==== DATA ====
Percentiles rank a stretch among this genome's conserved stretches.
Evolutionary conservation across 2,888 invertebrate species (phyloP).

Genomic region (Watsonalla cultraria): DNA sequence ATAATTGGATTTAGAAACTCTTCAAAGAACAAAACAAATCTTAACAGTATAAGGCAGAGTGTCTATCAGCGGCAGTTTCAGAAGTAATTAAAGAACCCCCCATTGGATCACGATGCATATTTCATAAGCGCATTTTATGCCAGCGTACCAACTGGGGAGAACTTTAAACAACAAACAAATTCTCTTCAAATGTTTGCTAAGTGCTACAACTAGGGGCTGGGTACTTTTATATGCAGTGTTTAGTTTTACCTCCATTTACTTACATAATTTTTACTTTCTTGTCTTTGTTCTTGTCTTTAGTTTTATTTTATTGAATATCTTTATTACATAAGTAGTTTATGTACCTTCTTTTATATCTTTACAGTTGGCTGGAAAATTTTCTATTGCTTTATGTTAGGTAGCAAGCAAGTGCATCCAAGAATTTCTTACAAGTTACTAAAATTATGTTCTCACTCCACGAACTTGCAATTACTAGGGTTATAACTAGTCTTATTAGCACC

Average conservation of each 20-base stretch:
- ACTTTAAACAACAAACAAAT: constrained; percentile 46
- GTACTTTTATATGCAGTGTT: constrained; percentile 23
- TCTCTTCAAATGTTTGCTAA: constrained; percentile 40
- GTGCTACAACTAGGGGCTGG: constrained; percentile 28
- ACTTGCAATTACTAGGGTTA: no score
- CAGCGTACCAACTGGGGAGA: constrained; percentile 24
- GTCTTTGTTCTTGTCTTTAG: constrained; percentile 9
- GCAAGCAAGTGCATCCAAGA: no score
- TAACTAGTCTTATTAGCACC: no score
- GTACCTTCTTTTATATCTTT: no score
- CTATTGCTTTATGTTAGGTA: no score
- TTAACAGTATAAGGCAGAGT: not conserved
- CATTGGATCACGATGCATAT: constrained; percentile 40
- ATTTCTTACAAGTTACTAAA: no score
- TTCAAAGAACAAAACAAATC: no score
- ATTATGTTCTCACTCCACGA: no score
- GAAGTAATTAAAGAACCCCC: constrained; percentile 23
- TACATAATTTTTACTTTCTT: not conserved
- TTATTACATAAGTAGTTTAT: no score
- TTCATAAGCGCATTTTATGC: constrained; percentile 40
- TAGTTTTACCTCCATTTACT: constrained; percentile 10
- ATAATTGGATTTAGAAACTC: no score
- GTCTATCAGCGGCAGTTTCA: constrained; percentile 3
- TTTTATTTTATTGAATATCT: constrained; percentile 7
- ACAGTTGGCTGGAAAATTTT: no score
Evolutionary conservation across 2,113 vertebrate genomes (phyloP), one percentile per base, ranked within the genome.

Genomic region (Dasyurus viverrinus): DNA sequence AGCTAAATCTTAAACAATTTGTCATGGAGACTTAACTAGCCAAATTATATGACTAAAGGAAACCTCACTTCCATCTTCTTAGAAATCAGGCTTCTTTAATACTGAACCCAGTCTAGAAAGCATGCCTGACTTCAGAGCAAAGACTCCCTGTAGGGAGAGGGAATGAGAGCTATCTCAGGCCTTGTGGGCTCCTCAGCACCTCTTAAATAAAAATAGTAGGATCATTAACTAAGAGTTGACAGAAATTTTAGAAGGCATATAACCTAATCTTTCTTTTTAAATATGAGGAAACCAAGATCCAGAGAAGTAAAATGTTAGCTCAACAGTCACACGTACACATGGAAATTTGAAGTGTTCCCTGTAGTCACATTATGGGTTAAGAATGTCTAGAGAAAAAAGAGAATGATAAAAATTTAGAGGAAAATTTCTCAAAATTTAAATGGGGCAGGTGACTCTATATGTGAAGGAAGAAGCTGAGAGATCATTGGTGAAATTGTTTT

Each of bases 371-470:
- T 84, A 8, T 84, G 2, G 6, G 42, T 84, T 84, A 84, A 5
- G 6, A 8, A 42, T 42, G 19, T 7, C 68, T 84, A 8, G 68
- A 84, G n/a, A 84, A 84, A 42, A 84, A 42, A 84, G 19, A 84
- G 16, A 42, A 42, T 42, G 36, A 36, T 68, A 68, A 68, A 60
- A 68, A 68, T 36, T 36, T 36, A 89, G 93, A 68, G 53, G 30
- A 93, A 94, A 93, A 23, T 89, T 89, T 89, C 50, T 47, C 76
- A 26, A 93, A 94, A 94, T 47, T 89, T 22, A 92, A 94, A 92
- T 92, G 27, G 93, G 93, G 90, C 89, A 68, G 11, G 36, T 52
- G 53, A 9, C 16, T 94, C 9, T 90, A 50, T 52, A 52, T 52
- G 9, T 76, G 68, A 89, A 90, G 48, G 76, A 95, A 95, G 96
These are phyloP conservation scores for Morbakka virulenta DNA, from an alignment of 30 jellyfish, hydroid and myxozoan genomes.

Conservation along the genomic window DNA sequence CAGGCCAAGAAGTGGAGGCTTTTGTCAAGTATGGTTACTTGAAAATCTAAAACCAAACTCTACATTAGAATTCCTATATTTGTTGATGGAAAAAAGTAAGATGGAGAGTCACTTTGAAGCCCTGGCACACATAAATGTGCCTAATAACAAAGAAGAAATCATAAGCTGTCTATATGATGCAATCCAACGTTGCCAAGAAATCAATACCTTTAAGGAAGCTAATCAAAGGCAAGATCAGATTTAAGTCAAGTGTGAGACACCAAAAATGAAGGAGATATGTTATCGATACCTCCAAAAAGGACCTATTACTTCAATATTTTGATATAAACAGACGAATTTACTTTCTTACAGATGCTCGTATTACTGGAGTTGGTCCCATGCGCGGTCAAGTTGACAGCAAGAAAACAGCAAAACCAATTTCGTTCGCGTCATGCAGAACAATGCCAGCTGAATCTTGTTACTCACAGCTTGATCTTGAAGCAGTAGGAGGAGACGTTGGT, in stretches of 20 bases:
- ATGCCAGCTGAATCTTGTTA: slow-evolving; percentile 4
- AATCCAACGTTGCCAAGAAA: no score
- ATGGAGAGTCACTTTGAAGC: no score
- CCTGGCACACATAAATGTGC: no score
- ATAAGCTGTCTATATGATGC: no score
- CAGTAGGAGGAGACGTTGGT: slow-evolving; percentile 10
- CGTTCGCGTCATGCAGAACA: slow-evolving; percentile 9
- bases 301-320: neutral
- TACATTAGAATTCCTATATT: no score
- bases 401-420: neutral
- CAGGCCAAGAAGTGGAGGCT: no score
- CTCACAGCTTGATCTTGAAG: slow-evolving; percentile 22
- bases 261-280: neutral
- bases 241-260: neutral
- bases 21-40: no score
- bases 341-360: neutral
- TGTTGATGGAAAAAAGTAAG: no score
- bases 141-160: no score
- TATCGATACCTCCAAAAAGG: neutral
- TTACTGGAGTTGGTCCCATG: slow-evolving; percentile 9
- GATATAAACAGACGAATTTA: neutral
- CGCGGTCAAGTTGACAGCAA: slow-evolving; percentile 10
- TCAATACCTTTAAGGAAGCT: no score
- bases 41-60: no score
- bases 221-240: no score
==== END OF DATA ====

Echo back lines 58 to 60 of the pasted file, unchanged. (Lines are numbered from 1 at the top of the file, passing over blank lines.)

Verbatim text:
- bases 241-260: neutral
- bases 21-40: no score
- bases 341-360: neutral